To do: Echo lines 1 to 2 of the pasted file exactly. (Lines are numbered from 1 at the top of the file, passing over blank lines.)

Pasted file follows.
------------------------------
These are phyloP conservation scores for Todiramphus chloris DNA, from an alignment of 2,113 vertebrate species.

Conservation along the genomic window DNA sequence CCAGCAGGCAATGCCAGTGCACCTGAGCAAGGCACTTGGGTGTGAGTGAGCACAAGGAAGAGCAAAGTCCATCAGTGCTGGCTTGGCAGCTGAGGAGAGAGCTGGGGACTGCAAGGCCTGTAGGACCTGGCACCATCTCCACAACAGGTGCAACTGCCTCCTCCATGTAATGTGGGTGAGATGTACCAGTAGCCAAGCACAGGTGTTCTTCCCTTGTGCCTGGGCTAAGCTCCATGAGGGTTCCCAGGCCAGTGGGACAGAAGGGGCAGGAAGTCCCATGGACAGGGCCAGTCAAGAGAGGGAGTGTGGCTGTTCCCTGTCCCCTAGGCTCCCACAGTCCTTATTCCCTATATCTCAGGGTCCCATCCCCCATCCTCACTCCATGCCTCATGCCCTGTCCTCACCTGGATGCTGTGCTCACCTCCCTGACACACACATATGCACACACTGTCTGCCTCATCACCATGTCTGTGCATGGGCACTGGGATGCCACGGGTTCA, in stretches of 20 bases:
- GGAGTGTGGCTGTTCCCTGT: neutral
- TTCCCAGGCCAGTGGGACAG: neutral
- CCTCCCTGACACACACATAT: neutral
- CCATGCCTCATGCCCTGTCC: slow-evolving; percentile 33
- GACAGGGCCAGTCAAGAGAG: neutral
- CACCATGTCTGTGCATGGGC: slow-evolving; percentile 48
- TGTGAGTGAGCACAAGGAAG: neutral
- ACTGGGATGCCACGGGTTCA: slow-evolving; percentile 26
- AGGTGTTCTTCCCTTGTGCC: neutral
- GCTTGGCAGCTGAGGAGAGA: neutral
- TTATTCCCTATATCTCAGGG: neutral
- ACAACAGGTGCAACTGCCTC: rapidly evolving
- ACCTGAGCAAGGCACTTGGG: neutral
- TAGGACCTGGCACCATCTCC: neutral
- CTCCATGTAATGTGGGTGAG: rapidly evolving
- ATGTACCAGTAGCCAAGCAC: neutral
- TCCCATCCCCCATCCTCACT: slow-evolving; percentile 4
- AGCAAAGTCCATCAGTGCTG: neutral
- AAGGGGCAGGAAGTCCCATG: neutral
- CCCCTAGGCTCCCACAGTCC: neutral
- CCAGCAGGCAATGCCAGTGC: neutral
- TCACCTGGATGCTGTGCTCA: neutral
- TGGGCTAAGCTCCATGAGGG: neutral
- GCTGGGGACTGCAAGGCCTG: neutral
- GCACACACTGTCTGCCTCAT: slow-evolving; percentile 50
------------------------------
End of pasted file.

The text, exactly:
These are phyloP conservation scores for Todiramphus chloris DNA, from an alignment of 2,113 vertebrate species.

Conservation along the genomic window DNA sequence CCAGCAGGCAATGCCAGTGCACCTGAGCAAGGCACTTGGGTGTGAGTGAGCACAAGGAAGAGCAAAGTCCATCAGTGCTGGCTTGGCAGCTGAGGAGAGAGCTGGGGACTGCAAGGCCTGTAGGACCTGGCACCATCTCCACAACAGGTGCAACTGCCTCCTCCATGTAATGTGGGTGAGATGTACCAGTAGCCAAGCACAGGTGTTCTTCCCTTGTGCCTGGGCTAAGCTCCATGAGGGTTCCCAGGCCAGTGGGACAGAAGGGGCAGGAAGTCCCATGGACAGGGCCAGTCAAGAGAGGGAGTGTGGCTGTTCCCTGTCCCCTAGGCTCCCACAGTCCTTATTCCCTATATCTCAGGGTCCCATCCCCCATCCTCACTCCATGCCTCATGCCCTGTCCTCACCTGGATGCTGTGCTCACCTCCCTGACACACACATATGCACACACTGTCTGCCTCATCACCATGTCTGTGCATGGGCACTGGGATGCCACGGGTTCA, in stretches of 20 bases: